Just back from Marketing Week Live, a veritable bonanza of talks and exhibitors. This is the first of series of posts on the event, showing how Churchill Insurance used neuro-research to help refresh a powerful brand property: Churchill the dog
Churchill the dog is one of the best examples of a powerful brand property. As Churchill's Head of Marketing, Lucy Brooksbank, explained: "Churchill is our biggest brand asset helping create market-leading awareness despite only having the 6th spend highest spend in the insurance market." Churchill has been used by the company for 12 years to build distinctive memory structure, helping the brand by top-of-mind when people consider which insurer to use.
2. Branding x engagement = encoding
Churchill the dog's effectiveness is driven by several factors.
First, the property is the brand is the property: he's Churchill the dog. This helps drive brandname awareness. But the branding goes much deeper. He's not just any dog, he's a British bulldog, the breed favoured by Britain's wartime Prime Minister, Winston Churchill. The brand property evokes associations such as reliability, strength and loyalty, just what you want in an insurance company. This is an example of "borrowed memory structure", where a brand can tap into associations people already have in their brains.
The second factor that helps Churchill create distinctive memory structure is the characters emotional connection with consumers. "Memory encoding is key, but emotion drives this," explained Heather Andrew of Nuero Insight.
3. Refreshing the campaign
Lucy and the Churchill team recognised the need to refresh the Churchill campaign last year. This is key to create "fresh consistency". And hats off to them for doing this in a structured, data-based way.
The brand had been using celebrities to partner with Churchill, such as UK TV star Dawn French (see below). However, with marketing budgets under pressure, the team was asked to explore alternative approaches, without having to pay big sums for celebrities.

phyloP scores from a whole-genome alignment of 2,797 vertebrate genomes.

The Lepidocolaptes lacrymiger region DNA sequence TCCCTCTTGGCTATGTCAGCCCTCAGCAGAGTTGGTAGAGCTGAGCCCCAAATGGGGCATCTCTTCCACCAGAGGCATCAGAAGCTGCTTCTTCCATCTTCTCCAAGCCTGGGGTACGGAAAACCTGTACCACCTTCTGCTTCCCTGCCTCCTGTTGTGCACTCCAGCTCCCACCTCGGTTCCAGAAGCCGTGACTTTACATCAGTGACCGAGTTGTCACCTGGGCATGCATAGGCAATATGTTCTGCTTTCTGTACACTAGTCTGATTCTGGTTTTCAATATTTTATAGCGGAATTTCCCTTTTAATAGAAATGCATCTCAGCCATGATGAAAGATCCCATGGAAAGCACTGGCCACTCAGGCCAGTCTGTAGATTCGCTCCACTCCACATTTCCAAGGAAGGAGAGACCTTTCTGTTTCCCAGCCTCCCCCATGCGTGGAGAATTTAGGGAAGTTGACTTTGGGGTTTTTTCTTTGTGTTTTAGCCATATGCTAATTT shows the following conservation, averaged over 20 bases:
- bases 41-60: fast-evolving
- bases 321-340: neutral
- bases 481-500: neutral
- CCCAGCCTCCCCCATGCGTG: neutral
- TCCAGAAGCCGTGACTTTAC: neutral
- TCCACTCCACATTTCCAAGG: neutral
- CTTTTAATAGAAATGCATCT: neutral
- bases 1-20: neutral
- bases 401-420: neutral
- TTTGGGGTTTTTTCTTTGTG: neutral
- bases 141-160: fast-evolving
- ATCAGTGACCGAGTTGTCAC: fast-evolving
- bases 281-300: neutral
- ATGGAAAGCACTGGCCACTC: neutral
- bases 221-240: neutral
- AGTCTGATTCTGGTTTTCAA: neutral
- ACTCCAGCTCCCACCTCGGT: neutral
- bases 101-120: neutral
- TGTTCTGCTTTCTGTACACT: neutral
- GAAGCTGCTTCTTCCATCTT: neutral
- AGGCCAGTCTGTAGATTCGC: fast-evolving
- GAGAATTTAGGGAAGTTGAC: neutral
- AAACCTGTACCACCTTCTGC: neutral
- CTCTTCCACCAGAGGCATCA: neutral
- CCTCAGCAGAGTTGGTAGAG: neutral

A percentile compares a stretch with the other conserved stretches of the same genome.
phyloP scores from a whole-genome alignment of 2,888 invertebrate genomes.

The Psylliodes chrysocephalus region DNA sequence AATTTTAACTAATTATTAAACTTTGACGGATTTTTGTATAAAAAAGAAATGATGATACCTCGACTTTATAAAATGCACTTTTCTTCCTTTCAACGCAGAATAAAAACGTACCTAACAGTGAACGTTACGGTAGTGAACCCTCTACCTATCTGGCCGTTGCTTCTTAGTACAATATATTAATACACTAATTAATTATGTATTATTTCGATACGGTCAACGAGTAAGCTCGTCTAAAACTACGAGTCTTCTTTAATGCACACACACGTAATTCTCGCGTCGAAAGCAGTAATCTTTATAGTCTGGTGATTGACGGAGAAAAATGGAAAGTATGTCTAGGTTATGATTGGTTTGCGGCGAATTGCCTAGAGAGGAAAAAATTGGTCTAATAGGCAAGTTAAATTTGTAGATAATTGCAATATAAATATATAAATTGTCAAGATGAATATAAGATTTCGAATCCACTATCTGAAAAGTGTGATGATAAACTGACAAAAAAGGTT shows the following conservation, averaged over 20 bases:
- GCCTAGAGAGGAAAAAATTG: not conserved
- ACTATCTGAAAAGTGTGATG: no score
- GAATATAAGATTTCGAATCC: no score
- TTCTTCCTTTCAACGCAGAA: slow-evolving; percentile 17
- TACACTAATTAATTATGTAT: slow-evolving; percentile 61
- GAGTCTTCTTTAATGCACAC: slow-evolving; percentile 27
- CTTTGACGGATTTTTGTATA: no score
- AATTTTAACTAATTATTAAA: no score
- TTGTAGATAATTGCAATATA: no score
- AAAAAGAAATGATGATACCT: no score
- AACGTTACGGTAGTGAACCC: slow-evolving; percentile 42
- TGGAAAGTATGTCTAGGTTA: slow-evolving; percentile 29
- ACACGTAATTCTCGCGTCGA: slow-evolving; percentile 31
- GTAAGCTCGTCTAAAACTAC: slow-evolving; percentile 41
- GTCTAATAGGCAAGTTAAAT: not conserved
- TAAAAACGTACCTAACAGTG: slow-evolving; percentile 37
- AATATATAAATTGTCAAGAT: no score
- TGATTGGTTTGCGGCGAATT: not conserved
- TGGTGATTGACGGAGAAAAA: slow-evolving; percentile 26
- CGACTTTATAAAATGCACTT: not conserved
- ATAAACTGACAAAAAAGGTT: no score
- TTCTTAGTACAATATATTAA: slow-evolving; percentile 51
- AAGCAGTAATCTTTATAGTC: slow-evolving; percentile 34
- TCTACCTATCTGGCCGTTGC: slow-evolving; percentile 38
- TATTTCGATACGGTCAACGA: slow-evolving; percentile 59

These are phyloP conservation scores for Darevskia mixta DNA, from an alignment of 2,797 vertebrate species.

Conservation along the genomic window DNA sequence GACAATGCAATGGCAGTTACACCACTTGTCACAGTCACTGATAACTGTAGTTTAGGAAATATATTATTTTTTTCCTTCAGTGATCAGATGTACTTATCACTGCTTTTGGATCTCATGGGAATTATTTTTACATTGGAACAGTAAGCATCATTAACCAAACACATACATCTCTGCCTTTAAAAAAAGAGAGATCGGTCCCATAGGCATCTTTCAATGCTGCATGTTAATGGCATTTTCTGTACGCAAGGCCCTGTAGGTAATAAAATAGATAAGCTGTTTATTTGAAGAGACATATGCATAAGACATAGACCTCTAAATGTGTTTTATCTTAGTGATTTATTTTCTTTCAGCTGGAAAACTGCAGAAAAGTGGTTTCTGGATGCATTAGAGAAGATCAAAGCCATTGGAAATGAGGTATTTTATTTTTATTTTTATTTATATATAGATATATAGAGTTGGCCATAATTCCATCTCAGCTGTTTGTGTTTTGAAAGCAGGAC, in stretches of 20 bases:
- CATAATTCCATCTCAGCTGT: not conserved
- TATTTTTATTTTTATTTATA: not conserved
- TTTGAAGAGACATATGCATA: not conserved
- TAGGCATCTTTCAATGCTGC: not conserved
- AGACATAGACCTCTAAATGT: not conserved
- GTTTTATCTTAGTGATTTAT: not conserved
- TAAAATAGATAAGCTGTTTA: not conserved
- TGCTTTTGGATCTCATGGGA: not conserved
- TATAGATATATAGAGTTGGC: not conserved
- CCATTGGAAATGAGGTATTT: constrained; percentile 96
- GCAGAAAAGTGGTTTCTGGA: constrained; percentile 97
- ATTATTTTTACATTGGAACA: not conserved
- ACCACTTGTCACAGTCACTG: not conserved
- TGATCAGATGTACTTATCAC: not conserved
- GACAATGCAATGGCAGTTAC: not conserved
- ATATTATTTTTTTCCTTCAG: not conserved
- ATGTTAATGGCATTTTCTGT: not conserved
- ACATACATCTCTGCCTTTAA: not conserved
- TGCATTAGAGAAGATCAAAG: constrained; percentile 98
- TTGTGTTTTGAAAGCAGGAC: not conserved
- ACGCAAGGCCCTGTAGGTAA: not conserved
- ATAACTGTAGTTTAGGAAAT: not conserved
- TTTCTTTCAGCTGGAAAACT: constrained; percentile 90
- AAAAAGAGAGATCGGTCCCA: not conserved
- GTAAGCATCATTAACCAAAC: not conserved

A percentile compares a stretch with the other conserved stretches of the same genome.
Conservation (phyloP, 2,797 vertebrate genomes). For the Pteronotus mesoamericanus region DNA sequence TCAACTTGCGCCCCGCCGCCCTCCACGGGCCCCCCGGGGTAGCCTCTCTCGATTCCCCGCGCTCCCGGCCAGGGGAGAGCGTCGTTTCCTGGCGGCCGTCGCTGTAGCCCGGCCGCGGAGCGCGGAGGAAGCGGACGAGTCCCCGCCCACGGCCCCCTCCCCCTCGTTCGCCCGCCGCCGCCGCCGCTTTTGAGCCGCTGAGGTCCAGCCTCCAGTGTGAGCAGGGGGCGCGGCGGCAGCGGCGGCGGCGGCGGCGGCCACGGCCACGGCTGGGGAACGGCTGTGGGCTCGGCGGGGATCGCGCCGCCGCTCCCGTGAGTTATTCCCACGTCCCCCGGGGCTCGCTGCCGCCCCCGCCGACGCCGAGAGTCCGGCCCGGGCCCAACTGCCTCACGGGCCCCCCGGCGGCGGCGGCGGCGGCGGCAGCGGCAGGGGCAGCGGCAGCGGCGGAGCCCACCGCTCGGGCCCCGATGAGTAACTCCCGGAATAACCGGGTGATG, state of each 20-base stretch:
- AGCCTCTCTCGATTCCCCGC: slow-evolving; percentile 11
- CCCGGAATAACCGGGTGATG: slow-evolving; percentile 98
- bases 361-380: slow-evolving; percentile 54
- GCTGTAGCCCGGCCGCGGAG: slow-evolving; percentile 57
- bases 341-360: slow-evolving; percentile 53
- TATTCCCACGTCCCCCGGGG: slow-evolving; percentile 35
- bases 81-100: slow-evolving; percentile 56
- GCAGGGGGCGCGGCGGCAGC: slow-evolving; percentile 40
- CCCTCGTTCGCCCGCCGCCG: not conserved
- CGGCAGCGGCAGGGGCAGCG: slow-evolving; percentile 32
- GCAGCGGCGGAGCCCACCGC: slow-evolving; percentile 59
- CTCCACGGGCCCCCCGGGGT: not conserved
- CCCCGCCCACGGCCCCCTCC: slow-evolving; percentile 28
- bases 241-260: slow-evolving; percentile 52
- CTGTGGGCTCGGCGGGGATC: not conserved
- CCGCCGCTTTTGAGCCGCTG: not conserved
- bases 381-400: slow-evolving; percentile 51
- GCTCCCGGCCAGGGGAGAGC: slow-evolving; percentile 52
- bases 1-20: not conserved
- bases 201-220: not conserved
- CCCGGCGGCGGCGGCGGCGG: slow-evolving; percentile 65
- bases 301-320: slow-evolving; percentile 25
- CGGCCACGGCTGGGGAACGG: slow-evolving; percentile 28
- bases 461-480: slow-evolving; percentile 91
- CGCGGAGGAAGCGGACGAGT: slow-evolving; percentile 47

Part of the magic in the brand's communication was to have a "sparring partner" for the dog, as he can't say or do much!. So, a first attempt used cheaper, less well known celebrities. But this confused the story. This led to a new idea of bringing to life inanimate objects, such as tyres and furniture, and have them talk with Churchill. You can see an example for home insurance below on the blog, or here.
4. Researching the campaign with neuro insight
The Churchill team used Neuro Insight UK to explore brain responses to the new campaign, to confirm that the non-celebrity execution was still effective. The research measured electrical responses to the communication using headsets on over 100 people and measured memory encoding, engagement and emotional intensity (positive vs negative).
In the picture below you can see Heather from Neuro Insight presenting the results, which mapped brain responses at each stage of the advert (cool eh?). The peaks in brain response were highlighted, and crucially these coincided with when Churchill the dog appeared in the communication, confirming that the campaign was effective.
Additional bits of insight helped refine the campaign. For example, two versions of the ending were researched, one with Churchill shaking his head, and one nodding. The nodding dog created a much more positive response, explained by the effect of "mirror neurons", where the brain mimics what it is seeing. The feeling of nodding your head affirmatively is more positive than shaking your head to say "no".
In conclusion, this a great example of a company recognising the true value of a distinctive brand property, and using innovative research to help refresh it.